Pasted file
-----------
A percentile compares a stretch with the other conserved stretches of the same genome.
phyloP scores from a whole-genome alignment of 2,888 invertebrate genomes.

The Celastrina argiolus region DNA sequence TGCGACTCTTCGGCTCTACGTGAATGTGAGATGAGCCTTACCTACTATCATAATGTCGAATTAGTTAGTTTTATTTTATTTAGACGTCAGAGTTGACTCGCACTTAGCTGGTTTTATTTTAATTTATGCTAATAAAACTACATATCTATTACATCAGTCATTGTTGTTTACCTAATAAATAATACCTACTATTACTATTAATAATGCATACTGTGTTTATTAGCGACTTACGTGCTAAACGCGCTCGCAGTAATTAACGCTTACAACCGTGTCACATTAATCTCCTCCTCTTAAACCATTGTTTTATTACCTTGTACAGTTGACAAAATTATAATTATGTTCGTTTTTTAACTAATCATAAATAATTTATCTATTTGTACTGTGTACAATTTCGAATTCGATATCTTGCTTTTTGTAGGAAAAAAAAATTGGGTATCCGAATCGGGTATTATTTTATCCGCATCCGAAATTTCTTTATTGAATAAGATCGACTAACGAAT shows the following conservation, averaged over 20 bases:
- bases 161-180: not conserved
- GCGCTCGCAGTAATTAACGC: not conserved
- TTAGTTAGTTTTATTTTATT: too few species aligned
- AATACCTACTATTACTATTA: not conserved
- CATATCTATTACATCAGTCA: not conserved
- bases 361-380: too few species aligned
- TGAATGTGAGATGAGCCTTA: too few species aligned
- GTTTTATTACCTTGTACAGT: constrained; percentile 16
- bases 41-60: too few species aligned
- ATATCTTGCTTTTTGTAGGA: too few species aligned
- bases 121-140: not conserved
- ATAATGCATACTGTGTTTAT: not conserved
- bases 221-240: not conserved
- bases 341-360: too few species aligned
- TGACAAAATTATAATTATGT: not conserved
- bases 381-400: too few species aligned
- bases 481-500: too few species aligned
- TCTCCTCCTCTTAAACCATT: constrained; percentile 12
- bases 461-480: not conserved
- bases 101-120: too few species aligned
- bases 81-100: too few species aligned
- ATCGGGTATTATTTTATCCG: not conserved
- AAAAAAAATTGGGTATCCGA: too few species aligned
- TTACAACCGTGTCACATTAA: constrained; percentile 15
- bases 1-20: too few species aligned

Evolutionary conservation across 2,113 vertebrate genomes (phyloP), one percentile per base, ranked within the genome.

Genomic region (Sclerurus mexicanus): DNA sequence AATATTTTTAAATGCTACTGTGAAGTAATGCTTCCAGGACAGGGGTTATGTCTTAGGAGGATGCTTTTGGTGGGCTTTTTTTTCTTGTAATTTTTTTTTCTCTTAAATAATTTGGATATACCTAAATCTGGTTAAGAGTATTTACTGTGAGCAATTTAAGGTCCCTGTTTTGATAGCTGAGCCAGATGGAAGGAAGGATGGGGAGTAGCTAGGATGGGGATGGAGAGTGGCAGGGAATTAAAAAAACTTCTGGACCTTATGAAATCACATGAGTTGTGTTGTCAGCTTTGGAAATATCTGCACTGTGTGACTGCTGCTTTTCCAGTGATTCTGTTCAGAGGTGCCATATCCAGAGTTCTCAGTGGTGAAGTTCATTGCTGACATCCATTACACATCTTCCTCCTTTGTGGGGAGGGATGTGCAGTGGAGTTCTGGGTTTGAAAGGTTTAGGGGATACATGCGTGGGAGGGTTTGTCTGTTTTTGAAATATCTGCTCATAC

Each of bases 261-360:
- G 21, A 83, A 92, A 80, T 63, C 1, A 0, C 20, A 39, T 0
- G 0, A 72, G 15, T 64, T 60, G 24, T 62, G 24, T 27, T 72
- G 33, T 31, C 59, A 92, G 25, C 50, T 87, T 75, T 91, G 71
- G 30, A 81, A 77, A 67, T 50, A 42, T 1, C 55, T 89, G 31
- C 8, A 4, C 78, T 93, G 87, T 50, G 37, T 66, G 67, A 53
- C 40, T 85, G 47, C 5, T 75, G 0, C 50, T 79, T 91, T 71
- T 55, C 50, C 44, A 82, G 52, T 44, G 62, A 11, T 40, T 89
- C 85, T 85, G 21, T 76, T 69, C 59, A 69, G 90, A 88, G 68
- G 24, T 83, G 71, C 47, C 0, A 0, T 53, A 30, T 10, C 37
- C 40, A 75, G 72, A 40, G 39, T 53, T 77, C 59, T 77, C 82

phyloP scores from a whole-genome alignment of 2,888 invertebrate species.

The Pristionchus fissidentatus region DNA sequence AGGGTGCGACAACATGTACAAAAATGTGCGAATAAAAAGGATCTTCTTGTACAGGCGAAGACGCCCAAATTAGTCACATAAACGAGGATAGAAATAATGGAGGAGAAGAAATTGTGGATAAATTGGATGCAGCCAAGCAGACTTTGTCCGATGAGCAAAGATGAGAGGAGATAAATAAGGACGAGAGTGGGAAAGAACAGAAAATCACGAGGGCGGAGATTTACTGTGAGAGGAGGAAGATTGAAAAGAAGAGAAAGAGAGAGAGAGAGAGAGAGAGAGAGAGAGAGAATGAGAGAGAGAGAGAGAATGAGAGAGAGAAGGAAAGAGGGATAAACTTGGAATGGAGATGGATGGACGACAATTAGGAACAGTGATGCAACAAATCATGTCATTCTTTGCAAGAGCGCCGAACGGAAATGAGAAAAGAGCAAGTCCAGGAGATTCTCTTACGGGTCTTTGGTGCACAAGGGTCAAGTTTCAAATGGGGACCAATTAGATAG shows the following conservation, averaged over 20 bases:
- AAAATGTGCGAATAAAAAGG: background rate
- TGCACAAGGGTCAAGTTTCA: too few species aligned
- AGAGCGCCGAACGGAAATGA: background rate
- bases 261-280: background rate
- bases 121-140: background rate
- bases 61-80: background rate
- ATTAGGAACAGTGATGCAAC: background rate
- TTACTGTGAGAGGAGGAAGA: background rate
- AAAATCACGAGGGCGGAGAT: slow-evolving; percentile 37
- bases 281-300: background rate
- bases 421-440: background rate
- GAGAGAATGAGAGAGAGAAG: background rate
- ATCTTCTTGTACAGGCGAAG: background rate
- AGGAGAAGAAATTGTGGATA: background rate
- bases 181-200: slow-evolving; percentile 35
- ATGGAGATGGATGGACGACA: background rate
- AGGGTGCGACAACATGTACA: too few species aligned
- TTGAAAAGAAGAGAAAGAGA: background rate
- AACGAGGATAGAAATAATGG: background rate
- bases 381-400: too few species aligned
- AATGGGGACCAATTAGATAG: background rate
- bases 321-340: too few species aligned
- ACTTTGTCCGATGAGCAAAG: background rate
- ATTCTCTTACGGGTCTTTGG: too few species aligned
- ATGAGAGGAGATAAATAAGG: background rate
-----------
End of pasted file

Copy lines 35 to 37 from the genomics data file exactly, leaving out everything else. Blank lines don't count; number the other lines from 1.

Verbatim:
- G 30, A 81, A 77, A 67, T 50, A 42, T 1, C 55, T 89, G 31
- C 8, A 4, C 78, T 93, G 87, T 50, G 37, T 66, G 67, A 53
- C 40, T 85, G 47, C 5, T 75, G 0, C 50, T 79, T 91, T 71